Founding Father


But his loss was well compensated for by the incredible windfall of his meticulous files, especially those of the Rothmere Mortgage Corporation, the front for his narcotics business. One month after Rothstein’s death federal agents in New York, Buffalo, and Chicago seized four suspects and three steamer trunks filled with drugs said to be worth more than three million dollars. “This is the single biggest raid on a narcotic ring in the history of this country,” declared U.S. Attorney Charles H. Tuttle, inaugurating the hyperbolic style of assessing drug raids that has continued to this day.

In March Tuttle’s office said that “a casual study of some of the [Rothstein] account books indicated that receipts of from six to seven thousand dollars were received daily by the syndicate leaders in their headquarters in this city.”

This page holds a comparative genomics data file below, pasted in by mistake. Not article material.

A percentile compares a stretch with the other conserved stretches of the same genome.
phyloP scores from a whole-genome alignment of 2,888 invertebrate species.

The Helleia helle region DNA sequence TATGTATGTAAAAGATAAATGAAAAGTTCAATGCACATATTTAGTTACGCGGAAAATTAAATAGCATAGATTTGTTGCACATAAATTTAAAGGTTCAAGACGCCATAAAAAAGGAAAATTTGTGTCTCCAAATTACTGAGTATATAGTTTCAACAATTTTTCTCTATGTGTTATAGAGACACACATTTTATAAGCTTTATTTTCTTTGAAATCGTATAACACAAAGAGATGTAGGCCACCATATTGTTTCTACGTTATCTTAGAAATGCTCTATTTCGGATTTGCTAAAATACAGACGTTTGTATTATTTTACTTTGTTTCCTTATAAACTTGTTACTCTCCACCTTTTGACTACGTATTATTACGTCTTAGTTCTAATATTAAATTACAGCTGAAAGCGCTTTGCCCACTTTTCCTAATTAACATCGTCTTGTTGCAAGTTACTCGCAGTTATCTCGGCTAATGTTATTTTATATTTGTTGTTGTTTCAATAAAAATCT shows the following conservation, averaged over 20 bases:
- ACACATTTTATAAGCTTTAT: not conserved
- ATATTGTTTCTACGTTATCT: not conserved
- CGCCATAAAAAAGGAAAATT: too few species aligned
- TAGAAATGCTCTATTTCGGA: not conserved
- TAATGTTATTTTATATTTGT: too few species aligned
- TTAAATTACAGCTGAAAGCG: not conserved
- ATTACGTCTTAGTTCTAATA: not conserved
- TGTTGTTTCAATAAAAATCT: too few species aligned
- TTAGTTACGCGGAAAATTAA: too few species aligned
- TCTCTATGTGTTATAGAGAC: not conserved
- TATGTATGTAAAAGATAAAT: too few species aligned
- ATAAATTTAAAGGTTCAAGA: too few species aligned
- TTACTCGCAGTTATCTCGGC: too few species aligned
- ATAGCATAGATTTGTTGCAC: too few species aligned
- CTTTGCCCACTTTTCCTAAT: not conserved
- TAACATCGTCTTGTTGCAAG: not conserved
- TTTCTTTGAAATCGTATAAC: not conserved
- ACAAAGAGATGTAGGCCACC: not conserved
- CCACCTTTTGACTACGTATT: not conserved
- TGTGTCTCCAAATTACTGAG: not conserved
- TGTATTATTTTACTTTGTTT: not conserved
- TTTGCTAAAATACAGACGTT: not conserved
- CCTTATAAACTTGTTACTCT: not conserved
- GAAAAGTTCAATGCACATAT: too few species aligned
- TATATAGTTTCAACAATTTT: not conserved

Another rare glimpse of the Rothstein modus operandi came three years after his murder, when the New York trafficker “Ike” Berman—disgusted by an undercover agent’s reluctance to make a ten-kilo purchase of heroin—burst out, “Do you know who I used to do business with? Arnold Rothstein, Jack Diamond and Oscar and Sam Weiner…we used to bring back a million dollars’ worth of junk from Merck’s factory in Berlin.”

Meanwhile, to no one’s surprise, the Rothstein case dragged on unsolved. The police were patently unwilling to touch it, and a small-time gambler and hoodlum finally railroaded for the murder was acquitted. Chroniclers of the underworld ultimately concluded that Edward T. (“Legs”) Diamond, a member of the Rothstein syndicate, was responsible for the slaying, the aftermath of a double-cross over a drug deal.

Other gangsters moved in to take over the trade, and the basic monopolistic system Rothstein had established survived for decades, run by generations of powerful New York mobsters. It is no coincidence that Charles (“Lucky”) Luciano, a Rothstein employee in the twenties, would dominate the postwar heroin trade until his death in 1962. Rothstein’s system remained intact until the Colombian cartels brought cocaine and chaos to the markets in the 1970s.